(Image credit: Peter Wolinski / Future)

I would definitely recommend buying one of Sandmarc’s cases alongside your lenses. Each lens comes with a clip on mount, but this gets in the way of the screen and can also slip around in use. The case holds everything firmly, exactly where it should be, which will be especially useful if using one of the bulkier telephoto models.

(Image credit: Peter Wolinski / Future)

Each lens comes with a plastic lens and thread cap, and with its own zip-up case for secure transport. The cases are too big for pockets but each lens also comes with a smaller felt pouch for keeping in pockets. Strangely, the lens pouch for the larger tele lens was the same size as the one for the much smaller macro lens. This meant that the telephoto lens only just fit and was a pain to get in and out.

Sandmarc lens review: Telephoto lens performance

I was impressed by the performance of Sandmarc’s 58mm Telephoto lens. Firstly, thanks to its 2x magnification, it’s a great way to get extra reach optically to get closer to your subjects. In the gallery below, the first image is shot using the iPhone’s main lens at 1.5x magnification with the Sandmarc lens fitted. The second image was taken using the iPhone’s main lens at 1.5x magnification without the Sandmarc lens fitted, and is zoomed much further out.

The benefit of using optical zoom (i.e. using lenses) instead of relying wholly on the iPhone’s digital zoom is that optical zoom results in a sharper image for the same magnification. The first image in the gallery below is the same photo as above, taken with the iPhone’s main lens at 1.5x magnification with the Sandmarc lens fitted. The second image is taken without the Sandmarc lens, this time using the iPhone’s digital zoom to match the framing. The Sandmarc photo is much sharper in the centre — especially noticeable in the detail of the black cast iron gazebo.

When pairing the Sandmarc lens with the iPhone’s telephoto lens, things get a little less impressive, although the Sandmarc lens is still better overall. At moderate digital zooms, the iPhone tele lens actually delivers similar results to the Sandamarc lens. As you can see in this gallery below (Sandmarc image first, iPhone digital zoom second), there’s very little difference in sharpness in the center, although the Sandmarc probably comes out on top (only just), as the “Keep Dry’ writing on the cast iron gazebo is slightly more defined.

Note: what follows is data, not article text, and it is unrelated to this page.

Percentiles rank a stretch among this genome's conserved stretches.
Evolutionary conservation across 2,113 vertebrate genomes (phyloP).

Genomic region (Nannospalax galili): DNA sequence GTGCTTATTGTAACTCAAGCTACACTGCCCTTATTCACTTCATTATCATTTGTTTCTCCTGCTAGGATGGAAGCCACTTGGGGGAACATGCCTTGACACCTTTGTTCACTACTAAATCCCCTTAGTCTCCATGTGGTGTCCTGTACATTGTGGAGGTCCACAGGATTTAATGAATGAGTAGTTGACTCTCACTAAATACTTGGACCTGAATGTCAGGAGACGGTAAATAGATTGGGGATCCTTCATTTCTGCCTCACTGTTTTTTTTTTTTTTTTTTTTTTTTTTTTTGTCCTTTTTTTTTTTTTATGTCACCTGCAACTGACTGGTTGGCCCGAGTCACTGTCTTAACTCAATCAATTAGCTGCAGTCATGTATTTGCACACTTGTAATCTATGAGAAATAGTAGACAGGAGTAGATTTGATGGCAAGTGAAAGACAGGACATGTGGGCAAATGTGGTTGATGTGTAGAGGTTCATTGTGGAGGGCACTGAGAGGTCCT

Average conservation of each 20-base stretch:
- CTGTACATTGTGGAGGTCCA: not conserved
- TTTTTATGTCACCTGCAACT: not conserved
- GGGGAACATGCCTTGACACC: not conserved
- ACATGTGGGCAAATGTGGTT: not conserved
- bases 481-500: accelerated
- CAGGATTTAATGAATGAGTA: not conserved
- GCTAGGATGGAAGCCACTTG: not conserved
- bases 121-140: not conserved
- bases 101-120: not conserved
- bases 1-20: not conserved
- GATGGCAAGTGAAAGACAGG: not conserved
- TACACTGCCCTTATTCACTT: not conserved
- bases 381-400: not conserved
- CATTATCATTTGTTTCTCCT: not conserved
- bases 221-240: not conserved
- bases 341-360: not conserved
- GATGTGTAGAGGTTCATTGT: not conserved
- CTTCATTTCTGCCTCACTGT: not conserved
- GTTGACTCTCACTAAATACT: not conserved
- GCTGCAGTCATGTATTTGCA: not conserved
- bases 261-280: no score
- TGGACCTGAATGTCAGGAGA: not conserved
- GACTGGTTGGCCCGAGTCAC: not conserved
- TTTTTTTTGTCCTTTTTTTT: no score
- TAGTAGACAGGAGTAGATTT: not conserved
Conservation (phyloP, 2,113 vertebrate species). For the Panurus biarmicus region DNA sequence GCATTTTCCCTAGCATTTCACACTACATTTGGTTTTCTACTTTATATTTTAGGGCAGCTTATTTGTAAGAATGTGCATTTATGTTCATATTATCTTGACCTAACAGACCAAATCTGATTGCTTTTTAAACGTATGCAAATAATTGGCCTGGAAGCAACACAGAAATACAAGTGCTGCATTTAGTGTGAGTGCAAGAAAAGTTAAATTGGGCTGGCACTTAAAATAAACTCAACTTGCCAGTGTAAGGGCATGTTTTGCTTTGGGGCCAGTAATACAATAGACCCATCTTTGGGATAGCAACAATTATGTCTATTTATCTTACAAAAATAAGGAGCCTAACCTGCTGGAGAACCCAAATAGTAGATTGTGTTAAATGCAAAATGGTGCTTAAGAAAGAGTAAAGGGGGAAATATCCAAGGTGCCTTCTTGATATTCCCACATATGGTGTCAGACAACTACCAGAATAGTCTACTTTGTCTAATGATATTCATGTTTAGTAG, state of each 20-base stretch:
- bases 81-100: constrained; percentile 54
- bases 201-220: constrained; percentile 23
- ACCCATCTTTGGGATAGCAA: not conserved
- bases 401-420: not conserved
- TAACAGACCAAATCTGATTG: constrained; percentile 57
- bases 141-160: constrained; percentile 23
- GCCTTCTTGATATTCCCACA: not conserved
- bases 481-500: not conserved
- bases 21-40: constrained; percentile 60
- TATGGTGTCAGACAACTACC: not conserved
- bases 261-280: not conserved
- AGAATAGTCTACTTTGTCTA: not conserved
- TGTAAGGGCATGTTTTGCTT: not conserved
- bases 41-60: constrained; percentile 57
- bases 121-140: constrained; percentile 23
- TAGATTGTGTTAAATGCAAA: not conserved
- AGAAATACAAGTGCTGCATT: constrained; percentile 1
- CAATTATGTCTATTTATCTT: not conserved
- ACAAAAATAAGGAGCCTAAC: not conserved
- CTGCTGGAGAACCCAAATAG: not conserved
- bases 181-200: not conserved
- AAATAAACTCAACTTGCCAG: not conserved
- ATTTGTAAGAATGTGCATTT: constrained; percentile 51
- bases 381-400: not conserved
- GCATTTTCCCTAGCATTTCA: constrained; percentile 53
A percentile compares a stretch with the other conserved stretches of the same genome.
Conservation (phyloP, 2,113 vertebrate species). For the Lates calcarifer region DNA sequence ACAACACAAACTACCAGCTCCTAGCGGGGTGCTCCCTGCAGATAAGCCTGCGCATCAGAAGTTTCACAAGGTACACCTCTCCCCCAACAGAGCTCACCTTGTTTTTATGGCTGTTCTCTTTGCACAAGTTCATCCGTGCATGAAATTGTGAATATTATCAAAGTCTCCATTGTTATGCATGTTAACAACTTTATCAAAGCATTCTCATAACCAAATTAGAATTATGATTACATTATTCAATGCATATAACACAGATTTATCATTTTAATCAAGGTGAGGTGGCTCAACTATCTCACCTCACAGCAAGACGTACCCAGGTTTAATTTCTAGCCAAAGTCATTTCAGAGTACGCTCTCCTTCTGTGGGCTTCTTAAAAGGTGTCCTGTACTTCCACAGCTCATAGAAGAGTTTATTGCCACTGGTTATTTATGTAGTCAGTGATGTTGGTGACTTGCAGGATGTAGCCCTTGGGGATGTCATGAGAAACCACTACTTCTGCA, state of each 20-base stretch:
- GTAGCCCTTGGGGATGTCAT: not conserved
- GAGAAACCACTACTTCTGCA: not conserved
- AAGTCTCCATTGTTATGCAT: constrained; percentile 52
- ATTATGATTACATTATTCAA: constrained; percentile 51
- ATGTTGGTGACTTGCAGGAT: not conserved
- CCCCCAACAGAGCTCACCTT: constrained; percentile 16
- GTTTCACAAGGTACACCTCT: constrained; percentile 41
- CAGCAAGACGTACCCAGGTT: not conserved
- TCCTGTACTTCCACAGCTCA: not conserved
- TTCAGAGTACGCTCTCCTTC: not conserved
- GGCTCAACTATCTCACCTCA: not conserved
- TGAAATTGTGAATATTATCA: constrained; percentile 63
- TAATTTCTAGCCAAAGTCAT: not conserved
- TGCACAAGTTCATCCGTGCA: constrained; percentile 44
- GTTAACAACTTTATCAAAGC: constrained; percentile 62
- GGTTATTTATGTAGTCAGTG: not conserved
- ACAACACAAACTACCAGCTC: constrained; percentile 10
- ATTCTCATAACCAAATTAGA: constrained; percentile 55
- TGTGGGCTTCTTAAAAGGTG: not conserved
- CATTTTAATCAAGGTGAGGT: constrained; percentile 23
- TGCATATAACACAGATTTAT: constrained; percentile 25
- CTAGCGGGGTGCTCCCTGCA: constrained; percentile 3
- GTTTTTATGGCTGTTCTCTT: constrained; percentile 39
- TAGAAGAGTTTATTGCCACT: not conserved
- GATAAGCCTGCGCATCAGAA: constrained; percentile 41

As you increase the digital zoom on the iPhone, though, sharpness starts to drop dramatically. The Sandmarc telephoto lens allows you to use less digital zoom to achieve the same frame, meaning sharper images that retain more of the detail. In the images below, the Sandmarc image (first) is much sharper than the iPhone image (second) which is at its maximum 15x digital zoom. The decorations on the gazebo are difficult to make out on the iPhone photo, but still easily discernible on the Sandmarc image. I prefer the higher level of contrast in the iPhone photo, though.

I also liked the characteristics of the Sandmarc lens. Demonstrated in the first image below, it generates pleasant out of focus backgrounds with round bokeh.

That said, in certain images, I noticed a fair bit of artifacting, including purple and yellow color fringing from lateral chromatic aberration. I have highlighted this in the second image below.

It’s important to remember, though, that this is not a $2,000 lens for one of the best mirrorless cameras — iPhone lenses like this are a way to jerry rig better performance from a camera system that was never designed to use them, so you can’t expect optically perfect results.